And if the church is so good at hiding these horrible secrety secrets from their life-time members, why are there so many friends/co-workers/girlfriends/brothers-in-law that manage to stumble onto them, usually as teenagers? And why would the church want to hide the fact that dancing is a sin?
That's right folks – the number one thing I get told I believe that I don't is that dancing is a sin. People are certain Mormons believe this. People say “You're a Mormon? You can't dance.”
I think that's more than a little hurtful.
Or I hear, “You're dancing? I thought you were Mormon.”
I'm tempted to let them think I am being naughty.
You'd think the big secret would be that we still secretly practice polygamy. Or that we're planning to take over the world. But if it's not the dancing thing, it's that we believe we can pray people into heaven. Or that we can't eat meat. That if guys don't serve missions they are ex-communicated or are shunned. That we worship Joseph Smith. That we worship the current prophet and must do everything he says. That we don't believe in or use the Bible. That wives must do everything their husbands say. That the more kids we have - the higher up in heaven we go. That we can never be naked. That women can't wear make-up, cut their hair, or wear pants. That we will be the only ones in heaven.
That last one isn't true, but most people believe most every religion but their own believes it and even people who say they don't believe it sometimes secretly do - so at least it feels like we are being misunderstood along with every other faith. And I can see where some of these misconceptions stem from. I just don't understand why – when someone has an actual member of the church sitting across from them, telling them what our beliefs are – they are so skeptical. What would be my motivation to lie? To trick you into joining the church, waiting until I've got you good and baptized to jump out and yell “Ha! We've got you now. You can never dance again!”?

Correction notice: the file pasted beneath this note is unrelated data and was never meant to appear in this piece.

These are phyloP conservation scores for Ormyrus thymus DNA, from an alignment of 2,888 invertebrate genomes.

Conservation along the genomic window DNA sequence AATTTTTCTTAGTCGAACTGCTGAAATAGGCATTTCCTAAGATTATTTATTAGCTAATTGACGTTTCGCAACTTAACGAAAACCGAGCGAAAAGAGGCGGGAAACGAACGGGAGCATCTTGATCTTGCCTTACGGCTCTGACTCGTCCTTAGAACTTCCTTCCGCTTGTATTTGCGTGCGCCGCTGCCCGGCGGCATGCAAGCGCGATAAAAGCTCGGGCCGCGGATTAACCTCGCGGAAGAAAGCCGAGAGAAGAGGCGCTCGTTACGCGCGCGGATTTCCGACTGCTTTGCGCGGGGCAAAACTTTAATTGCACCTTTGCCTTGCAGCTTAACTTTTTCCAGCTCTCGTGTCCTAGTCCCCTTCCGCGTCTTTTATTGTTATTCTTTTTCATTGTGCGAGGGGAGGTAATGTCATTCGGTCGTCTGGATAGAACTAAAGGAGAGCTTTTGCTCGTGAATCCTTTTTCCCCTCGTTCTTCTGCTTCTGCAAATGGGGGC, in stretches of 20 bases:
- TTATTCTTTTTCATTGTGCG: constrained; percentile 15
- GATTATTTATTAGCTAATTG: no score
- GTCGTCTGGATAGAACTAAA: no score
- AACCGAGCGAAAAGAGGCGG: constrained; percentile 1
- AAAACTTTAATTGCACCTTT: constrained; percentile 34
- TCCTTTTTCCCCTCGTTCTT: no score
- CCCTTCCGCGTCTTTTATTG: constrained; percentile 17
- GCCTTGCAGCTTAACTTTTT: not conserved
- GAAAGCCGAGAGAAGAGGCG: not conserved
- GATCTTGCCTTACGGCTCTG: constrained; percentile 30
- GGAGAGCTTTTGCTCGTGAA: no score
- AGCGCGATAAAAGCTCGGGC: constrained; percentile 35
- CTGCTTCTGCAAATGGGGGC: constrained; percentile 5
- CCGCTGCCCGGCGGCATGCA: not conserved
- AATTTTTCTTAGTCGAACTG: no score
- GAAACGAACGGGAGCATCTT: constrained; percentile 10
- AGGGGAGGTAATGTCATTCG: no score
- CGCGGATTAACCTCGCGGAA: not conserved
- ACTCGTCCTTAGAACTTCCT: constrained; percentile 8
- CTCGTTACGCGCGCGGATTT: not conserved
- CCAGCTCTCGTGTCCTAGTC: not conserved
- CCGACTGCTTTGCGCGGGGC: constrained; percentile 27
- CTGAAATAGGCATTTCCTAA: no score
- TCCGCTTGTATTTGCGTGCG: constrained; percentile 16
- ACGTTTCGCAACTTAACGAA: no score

We're not one of those gym memberships you can never get out of. It is true that if you get baptized and then decide being Mormon is no longer for you - we might still call or try to bring you banana bread on occasion. You know why? Because of that whole lost sheep story Jesus told – in the Bible we “don't believe in”. You know the one, about the 100th sheep that goes missing and the shepherd leaves the 99 sheep that made it home and goes looking for the lost sheep. Every time we read that story we are going to think of you and feel like dirt until we work up the courage to risk you yelling at us, drive over to your house and give you some banana bread. So eat it and be happy. Yes, we left out the nuts- you know why – because we did our homework and found out you had a nut allergy. Maybe if you'd done your homework and found out Joseph Smith wasn't perfect before you joined the church, neither of us would be in this position.
Sorry.... where was I... so there's this kid's song that goes “I'm a Mormon, yes I am. And if you want to see a Mormon I'm a living specimen!”, but I find that unlike studies of other species – people studying members of my church don't want to see a living specimen. They will slam the door in the faces of living specimens. That's why I think the church should adopt a new missionary program. Instead of sending out clean-cut young guys in suits with name tags, they should have them grow their hair out, wear jeans and band t-shirts, and sit around in bars. Then instead of immediately introducing themselves as members , they should strike up conversations that cleverly lead to them mentioning- “Yeah, I grew up Mormon. You should hear some of the stuff they believe.”
Then they could just tell the truth, which as I mentioned earlier, is plenty odd and controversial enough without embellishment. And most importantly, they could stress that Mormons can dance. Some of them can even dance well. Not me, but thankfully, in the Mormon church – not even poor dancing is considered a sin.